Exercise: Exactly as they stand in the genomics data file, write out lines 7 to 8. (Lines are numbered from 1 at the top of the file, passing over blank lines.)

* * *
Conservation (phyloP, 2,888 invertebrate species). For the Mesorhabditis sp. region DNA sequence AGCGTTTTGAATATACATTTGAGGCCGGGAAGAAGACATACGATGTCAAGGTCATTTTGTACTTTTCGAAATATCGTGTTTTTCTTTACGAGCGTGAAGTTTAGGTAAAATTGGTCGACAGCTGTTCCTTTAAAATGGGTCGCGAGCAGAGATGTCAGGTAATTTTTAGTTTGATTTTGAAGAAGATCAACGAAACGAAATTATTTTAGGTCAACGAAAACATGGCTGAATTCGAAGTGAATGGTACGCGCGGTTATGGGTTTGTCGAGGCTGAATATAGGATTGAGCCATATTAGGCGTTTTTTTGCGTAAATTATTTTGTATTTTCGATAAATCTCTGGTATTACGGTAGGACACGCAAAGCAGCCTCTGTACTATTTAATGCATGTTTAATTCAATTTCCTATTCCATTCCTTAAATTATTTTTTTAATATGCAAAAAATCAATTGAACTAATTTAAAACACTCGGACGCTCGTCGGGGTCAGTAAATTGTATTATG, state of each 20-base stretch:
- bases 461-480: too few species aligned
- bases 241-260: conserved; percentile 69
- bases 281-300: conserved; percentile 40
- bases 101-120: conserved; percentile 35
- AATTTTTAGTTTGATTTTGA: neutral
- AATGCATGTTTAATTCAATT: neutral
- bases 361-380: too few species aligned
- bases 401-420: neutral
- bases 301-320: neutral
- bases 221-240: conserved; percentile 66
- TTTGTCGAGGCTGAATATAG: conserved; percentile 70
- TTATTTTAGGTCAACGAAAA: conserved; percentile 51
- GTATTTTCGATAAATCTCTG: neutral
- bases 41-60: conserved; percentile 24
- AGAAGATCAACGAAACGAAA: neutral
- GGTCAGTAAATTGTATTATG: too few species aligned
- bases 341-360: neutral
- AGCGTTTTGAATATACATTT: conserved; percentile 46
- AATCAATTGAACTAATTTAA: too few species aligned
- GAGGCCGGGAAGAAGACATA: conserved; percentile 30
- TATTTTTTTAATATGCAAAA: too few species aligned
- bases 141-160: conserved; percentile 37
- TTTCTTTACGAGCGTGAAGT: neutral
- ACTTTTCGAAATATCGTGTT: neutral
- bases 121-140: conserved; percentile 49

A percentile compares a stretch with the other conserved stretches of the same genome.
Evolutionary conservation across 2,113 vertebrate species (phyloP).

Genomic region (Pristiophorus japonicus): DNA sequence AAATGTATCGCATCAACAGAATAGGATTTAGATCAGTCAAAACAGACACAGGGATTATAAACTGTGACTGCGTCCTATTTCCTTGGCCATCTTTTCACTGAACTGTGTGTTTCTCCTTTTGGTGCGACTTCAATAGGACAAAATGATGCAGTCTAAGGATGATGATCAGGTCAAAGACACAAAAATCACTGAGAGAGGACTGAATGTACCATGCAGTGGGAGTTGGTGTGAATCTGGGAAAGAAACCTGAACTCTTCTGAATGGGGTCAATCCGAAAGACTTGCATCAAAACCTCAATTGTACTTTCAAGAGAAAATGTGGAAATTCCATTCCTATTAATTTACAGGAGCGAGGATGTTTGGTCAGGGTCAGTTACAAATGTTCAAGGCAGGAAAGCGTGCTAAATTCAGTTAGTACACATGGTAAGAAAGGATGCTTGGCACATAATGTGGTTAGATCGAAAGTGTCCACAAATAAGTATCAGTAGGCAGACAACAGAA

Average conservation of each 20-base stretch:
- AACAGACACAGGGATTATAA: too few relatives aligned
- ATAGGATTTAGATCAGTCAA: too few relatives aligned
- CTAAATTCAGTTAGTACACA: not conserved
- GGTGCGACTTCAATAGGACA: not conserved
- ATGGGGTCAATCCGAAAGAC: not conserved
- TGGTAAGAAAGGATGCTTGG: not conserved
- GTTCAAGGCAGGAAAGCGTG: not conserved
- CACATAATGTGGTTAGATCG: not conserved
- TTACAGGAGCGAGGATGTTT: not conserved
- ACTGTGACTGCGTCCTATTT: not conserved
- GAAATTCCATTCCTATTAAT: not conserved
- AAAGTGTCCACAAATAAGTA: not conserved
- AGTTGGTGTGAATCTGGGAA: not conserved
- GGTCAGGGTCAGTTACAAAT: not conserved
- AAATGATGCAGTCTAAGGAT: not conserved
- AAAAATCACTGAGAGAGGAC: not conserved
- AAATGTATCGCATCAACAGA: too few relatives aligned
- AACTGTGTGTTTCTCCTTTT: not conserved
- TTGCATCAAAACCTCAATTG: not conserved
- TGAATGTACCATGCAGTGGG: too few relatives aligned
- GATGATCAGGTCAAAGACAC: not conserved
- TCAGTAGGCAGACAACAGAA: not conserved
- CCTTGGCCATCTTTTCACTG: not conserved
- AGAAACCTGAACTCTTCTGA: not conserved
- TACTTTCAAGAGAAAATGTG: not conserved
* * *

- AATGCATGTTTAATTCAATT: neutral
- bases 361-380: too few species aligned